Latin America

Three Alternatives to a Wall That Will Strengthen the Southern U.S. Border

This article was originally published on January 12 in The Hill.

The impasse over President Trump’s demand for the $5.7 billion wall funding has resulted in one of the longest government shutdowns in U.S. history, threats to declare a national emergency and over 800,000 federal workers living without pay.

Government or Revolution?

In the historical vision of the Left, the government was not the product of an election but rather as the result of a revolution or, in any case, as a takeover. The objective was power and the means for acquiring it were least in importance: assumption of power to change the world.

Where Do We Go from Here?: Merida 2.0 and the Future of Mexico-U.S. Security Cooperation

The inauguration of Mexican President Andrés Manuel López Obrador on December 1, 2018 opens a new era in the country's security relationship with the United States. For the past 11 years, the United States and Mexico have anchored that relationship in a policy of shared responsibility where increased collaboration to address common security challenges has been the hallmark.

'Narcos: Transnational Cartels and Border Security': Earl Anthony Wayne Testifies before the U.S. Senate Committee on the Judiciary, Subcommittee on Border Security and Immigration

 

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Download the document below for full version of testimony.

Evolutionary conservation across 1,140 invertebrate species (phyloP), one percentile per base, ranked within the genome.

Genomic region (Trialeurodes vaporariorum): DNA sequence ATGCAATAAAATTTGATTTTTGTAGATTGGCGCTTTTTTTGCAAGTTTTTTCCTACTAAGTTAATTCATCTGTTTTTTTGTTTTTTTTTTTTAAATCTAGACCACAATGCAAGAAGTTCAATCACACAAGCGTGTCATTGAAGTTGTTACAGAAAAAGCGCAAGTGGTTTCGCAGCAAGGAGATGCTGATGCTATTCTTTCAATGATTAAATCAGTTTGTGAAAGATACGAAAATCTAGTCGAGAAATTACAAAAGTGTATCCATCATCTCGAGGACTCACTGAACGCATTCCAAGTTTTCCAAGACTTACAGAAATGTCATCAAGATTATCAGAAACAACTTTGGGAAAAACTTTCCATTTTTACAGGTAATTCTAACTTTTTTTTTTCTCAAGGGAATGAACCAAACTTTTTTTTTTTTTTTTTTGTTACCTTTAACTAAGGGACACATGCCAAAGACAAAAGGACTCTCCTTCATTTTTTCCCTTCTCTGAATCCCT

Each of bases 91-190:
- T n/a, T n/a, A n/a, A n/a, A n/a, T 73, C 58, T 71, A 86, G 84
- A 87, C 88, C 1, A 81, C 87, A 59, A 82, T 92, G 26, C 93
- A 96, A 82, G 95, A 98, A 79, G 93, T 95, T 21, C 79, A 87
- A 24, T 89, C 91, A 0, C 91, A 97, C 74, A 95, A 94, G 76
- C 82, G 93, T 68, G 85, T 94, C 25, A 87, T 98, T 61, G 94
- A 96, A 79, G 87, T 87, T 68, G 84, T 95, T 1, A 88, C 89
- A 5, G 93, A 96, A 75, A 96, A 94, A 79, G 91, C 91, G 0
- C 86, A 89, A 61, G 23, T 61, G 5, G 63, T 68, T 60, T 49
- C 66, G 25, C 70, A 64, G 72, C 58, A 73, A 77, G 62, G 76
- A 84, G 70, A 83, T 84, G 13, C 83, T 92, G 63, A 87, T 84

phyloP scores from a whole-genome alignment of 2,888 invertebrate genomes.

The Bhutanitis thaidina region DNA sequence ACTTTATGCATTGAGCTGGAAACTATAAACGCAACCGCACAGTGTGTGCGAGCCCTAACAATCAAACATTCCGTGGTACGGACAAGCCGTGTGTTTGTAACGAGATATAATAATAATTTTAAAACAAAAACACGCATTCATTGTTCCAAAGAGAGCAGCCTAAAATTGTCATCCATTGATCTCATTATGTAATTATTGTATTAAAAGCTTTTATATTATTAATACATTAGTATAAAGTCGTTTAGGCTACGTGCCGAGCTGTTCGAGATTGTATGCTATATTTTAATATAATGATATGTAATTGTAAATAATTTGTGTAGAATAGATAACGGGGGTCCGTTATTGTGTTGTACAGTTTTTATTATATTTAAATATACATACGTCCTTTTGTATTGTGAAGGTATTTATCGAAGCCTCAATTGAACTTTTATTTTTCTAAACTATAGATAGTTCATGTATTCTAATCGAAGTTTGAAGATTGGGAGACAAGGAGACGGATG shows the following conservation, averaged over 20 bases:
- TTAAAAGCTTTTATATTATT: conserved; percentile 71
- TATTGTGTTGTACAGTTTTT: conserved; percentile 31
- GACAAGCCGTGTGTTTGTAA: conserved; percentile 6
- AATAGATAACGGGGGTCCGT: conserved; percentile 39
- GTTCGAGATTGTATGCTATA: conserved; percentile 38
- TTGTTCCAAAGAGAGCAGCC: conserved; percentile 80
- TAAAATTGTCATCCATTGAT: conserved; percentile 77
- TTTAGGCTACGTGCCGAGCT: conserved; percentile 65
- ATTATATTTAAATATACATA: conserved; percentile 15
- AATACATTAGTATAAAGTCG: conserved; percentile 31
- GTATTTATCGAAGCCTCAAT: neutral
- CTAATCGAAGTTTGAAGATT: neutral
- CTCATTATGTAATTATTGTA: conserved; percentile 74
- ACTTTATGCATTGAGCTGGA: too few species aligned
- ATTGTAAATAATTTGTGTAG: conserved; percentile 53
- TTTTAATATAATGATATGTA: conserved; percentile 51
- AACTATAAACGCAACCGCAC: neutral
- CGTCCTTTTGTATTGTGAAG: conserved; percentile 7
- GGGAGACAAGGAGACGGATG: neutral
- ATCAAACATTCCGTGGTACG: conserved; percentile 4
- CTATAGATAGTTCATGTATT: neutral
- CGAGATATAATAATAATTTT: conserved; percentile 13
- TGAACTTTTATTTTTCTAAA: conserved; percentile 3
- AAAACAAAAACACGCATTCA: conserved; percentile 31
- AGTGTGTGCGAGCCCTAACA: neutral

Cooperation between Mexico and the United States regarding transnational crime is vital. Both societies pay a high price for the illegal traffic in drugs, money, guns and people that cross our common border.

How To Understand the Nicaraguan Crisis

The shocking killings of student and other protestors in Nicaragua earlier this year galvanized many Nicaraguans and drew renewed international attention to a country once considered one of the most stable in Central America. What caused this once-peaceful country to erupt in April 2018?

Mexico is an Increasingly Viable Destination for Migrants

The migrant caravan dominated much of the lead-up to the U.S. midterm elections. While the U.S. pundits debated the appropriate response to the caravan and many criticized the decision to send troops to the U.S.-Mexico border, Mexico began to consider pragmatic solutions to address these migration flows.

Don't Give Up on Honduras

By Kurt Alan Ver Beek and James D. Nealon

Cutting aid won’t keep migrants from leaving Honduras, and would threaten fragile and hard-won progress in the region

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